Pete LaCock – 1980 Topps
July 13, 2011
He’ll Take Paul Lynde To Block…
As you know, LaCock’s dad was Peter Marshall, the ringleader of the Hollywood Squares for years.
You may have been following the shenanigans up in Zion, IL. Deadspin has the basics and the other links, but besides being a total clusterflop involving the Los Dos Cansecos, Todd Rundgren’s son, Tim “Vietnam Vet Wanna Be” Johnson and Kevin Costner, it also involved Pete LaCock in a major way, and LaCock comes off like one of the good guys in it.
It seemed like a good time to get a LaCock post up here.
Now, he wasn’t just up in the bigs because of his name or his connections. Leave that for Pete Rose, Jr. or Greg Booker or Marc Sullivan. LaCock had some cred – he was a first round pick in the January 1970 draft. He hit .306 in Midland in 1972 at age 22, .297 at Wichita in AAA at age 23 and was the American Association MVP in 1974 after he hit .327 with 23 homers and a .974 OPS.
After that season, he never played a minor league game again, but he probably should have.
He had cups of coffee in ’72 and ’73 and a full audition in ’74 after Wichita’s season was over. He struggled at the bat and in the field. Up full-time for the Cubs in 1975 and 1976 he showed flashes of potential amongst mind-numbing mediocrity on offense and defense. He wasn’t a good outfielder nor a good first baseman, and didn’t hit with enough power to justify playing either corner outfield spot much less first base. He had a good eye, so there was hope. But he was -2.5 WAR for the Cubs so it was off to KC after the ’76 season in a three-team trade involving the Mets where the Cubs got the criminally underrated Jim Dwyer (who the Cubs ignored, of course – Earl Weavers still says his thanks) and the Mets received the fast yet inept Sheldon Mallory.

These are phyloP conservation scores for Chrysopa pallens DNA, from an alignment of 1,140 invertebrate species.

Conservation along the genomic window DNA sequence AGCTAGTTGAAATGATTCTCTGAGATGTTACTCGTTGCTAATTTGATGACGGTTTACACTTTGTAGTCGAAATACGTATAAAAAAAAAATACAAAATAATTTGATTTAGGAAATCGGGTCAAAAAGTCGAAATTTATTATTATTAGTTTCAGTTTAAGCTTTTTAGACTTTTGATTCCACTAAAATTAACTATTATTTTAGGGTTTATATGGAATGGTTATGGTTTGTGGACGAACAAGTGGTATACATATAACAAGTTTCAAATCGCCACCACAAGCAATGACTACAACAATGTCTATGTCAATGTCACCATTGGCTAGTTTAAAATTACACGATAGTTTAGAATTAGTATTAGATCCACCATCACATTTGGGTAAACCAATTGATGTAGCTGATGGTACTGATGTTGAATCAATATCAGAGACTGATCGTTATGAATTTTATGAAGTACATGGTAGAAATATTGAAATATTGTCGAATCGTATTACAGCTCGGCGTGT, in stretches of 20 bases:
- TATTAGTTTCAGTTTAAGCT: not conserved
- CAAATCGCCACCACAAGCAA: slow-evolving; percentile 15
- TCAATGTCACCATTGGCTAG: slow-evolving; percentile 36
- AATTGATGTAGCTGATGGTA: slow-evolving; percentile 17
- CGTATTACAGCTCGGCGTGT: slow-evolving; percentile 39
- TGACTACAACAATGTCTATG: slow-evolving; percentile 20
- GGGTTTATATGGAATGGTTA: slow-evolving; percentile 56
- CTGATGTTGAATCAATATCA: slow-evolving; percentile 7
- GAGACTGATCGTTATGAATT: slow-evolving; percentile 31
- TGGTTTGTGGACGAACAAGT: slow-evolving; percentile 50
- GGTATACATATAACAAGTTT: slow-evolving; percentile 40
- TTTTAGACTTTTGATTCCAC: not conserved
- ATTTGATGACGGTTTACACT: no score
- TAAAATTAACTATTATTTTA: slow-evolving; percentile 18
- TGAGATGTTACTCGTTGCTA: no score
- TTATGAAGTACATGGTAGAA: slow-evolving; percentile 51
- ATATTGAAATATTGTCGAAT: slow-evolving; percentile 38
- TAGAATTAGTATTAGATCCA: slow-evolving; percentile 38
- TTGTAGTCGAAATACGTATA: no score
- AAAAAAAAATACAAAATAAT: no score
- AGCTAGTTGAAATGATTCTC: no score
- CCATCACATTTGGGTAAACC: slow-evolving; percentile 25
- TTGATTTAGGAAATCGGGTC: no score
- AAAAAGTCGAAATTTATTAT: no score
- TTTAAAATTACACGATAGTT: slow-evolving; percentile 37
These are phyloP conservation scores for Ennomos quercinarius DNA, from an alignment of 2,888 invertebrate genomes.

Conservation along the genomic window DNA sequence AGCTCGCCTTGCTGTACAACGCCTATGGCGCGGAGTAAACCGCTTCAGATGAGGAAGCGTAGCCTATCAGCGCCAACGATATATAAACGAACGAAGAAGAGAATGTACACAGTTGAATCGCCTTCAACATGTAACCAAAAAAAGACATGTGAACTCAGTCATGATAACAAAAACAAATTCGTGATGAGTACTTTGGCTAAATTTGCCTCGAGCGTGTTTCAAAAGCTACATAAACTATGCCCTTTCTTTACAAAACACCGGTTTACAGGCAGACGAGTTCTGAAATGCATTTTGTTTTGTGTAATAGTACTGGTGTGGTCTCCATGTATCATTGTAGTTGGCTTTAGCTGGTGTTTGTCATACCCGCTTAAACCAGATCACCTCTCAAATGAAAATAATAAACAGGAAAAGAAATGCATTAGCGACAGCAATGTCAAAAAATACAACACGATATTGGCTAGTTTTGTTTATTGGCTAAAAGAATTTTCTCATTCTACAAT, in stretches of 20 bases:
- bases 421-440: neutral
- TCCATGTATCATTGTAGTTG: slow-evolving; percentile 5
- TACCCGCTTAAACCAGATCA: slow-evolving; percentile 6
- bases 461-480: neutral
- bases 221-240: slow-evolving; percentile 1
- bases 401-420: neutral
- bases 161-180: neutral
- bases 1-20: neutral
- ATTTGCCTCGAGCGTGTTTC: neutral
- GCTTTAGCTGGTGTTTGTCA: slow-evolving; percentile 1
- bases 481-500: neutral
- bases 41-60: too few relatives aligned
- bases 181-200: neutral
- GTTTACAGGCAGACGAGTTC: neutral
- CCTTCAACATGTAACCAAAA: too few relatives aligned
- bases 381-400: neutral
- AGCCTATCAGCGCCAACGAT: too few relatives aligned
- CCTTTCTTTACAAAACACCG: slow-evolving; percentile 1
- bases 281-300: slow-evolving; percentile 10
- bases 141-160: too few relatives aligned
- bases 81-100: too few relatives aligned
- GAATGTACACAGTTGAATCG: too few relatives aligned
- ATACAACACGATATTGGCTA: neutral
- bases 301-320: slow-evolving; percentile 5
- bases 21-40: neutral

LaCock, though, was somewhat of a surprise for the Royals for three seasons, amassing a 2.3 WAR as a platoon player. He had a great ALCS in 1978 for the Royals and thus probably played too much in 1979. But he wasn’t a ‘joke’ – he was a real player.
Then he collapsed in 1980, with an OPS+ of 52 and not even slugging .300. That was the end of that. He later went to Japan for a year where he drew the ire of all of the Japanese players and media. Quietly he’s been in the game for most of the rest of his life, but until this past year he’s avoided the spotlight.
He was a AAAA player, but not a joke. What happened this past week in Zion, though…that’s the joke!